When children have an ant farm to watch and explore, teaching them facts about ants is done within a more helpful context. For example, information about ant body parts, such as head, thorax, and abdomen, makes more sense and is better retained when the ants are right there in front of the students, rather than presented from a book or a picture of one ant. When the ants are an interesting, moving colony, the children see the three parts again and again and can learn to distinguish the parts in each ant they track. Children also see first hand how many legs the ant has and where the legs attach to the body. When these facts are taught separately from the real living and moving creatures, there is less reason to remember them.
Children watch the ants and observe how they move. After they have spent some time with this free time of watching, you can begin their study with questions such as:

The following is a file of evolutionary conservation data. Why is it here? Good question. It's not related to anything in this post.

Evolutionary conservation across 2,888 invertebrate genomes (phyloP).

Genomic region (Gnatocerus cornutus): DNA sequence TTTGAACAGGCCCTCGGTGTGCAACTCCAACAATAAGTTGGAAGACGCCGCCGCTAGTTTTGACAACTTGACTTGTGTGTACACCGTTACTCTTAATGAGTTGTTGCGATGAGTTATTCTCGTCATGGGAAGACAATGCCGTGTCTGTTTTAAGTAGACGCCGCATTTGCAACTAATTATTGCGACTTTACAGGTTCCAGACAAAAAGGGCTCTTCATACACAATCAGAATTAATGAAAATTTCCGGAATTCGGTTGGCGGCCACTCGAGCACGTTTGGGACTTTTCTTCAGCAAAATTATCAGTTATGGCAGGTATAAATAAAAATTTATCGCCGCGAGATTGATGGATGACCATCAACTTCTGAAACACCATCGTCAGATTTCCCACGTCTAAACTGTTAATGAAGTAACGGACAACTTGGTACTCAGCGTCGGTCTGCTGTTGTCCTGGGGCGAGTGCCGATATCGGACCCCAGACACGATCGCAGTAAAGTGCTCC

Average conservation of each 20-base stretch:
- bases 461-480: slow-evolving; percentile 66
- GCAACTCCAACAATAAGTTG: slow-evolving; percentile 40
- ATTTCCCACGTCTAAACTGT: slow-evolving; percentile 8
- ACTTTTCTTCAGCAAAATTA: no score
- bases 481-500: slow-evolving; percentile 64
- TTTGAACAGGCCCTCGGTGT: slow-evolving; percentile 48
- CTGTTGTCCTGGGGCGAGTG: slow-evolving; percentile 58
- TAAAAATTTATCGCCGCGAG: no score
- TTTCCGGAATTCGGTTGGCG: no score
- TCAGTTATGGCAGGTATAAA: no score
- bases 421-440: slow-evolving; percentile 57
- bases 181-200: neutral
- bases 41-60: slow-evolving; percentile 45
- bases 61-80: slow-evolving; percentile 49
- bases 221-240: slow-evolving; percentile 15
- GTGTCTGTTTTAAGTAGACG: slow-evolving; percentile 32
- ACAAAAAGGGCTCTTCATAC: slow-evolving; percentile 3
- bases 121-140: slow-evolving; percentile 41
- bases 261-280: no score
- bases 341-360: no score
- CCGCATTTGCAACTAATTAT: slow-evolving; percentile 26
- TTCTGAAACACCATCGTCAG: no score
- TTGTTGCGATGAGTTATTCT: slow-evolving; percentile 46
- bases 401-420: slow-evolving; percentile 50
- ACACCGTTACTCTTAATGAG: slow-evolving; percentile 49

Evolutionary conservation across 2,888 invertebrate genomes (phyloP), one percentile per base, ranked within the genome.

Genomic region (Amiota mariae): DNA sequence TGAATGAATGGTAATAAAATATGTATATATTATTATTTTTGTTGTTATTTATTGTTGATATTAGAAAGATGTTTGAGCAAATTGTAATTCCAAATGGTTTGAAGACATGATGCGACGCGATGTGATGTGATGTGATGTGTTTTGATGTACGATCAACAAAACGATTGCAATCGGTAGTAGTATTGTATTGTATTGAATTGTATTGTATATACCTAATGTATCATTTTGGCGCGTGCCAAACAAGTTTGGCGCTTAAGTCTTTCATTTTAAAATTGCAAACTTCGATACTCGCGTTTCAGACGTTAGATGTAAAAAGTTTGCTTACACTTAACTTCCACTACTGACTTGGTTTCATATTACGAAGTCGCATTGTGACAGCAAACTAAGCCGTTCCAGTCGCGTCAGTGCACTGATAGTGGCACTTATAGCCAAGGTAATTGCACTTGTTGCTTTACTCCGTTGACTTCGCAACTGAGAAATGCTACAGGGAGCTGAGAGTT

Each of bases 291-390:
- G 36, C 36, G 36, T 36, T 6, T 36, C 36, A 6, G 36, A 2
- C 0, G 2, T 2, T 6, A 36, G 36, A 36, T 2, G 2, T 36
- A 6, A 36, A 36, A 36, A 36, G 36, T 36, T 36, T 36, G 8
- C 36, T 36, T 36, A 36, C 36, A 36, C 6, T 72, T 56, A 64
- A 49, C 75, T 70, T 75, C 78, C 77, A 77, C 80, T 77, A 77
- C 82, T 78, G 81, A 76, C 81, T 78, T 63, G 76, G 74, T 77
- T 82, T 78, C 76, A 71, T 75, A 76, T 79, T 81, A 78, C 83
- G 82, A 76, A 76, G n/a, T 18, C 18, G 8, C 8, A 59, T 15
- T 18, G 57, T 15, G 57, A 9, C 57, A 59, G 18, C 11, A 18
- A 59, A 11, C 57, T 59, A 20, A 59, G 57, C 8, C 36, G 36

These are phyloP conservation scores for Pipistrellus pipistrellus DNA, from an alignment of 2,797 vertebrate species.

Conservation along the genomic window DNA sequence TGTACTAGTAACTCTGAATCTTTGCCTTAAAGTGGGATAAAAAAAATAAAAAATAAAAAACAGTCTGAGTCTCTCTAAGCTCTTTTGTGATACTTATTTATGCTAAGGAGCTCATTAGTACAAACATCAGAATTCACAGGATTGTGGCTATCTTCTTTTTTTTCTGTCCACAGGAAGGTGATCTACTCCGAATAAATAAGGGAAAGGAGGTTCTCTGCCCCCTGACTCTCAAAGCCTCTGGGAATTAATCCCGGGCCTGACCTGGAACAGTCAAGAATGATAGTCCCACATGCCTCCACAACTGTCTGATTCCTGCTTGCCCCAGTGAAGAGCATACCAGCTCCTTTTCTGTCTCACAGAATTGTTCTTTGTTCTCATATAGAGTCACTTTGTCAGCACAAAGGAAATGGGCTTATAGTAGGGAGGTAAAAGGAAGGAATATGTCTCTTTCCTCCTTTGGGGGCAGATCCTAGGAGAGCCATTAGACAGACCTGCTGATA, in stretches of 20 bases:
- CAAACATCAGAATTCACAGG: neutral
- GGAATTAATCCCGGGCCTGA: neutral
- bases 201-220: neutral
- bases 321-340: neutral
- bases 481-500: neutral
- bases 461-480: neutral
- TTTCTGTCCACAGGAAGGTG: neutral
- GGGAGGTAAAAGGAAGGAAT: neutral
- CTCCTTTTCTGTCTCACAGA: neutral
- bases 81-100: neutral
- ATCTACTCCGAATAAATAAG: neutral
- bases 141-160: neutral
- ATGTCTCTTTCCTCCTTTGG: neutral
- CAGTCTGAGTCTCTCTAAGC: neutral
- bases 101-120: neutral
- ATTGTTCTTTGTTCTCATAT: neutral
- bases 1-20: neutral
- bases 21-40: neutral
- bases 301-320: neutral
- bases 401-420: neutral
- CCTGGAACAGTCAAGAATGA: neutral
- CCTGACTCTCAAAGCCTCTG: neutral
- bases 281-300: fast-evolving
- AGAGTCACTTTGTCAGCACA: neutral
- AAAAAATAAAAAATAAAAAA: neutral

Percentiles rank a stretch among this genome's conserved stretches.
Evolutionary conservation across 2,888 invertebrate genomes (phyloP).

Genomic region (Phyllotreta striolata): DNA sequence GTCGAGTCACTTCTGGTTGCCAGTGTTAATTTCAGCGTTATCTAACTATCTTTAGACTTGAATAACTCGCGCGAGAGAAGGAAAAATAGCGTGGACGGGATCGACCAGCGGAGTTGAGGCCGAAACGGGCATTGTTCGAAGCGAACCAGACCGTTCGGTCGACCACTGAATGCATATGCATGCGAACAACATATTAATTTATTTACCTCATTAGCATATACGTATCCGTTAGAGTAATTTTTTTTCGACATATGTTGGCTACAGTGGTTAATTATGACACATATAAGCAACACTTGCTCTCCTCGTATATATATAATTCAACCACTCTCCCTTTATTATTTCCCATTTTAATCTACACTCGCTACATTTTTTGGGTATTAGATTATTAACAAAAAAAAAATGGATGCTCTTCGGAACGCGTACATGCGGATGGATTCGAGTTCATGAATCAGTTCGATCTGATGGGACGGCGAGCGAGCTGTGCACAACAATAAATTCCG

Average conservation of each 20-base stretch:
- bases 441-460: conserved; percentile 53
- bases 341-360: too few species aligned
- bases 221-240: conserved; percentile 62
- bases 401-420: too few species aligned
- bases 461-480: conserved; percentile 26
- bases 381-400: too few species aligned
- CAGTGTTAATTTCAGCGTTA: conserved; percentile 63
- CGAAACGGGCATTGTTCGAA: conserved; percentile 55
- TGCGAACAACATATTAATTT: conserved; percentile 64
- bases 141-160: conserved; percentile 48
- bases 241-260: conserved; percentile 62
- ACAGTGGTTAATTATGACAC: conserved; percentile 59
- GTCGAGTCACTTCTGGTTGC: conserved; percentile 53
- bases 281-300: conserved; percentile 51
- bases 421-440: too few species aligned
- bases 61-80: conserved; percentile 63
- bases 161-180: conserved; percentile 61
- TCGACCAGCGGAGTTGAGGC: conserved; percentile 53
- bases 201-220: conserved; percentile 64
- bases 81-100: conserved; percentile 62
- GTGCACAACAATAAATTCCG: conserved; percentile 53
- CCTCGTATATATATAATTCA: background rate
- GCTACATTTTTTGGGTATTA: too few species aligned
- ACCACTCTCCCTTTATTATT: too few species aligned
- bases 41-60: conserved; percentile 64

How many parts are there to the ant's body?
How many legs does an ant have?
Where do the legs attach to the rest of the body?
What is attached to the ant's head and what do you think they are for?
Your students will learn and understand the information better when they are involved with collecting the data. Even if they make a mistake, you can redirect them to the ant farm to look more closely and give them the experience of careful observation. They will learn and understand the information better when they have this living experience.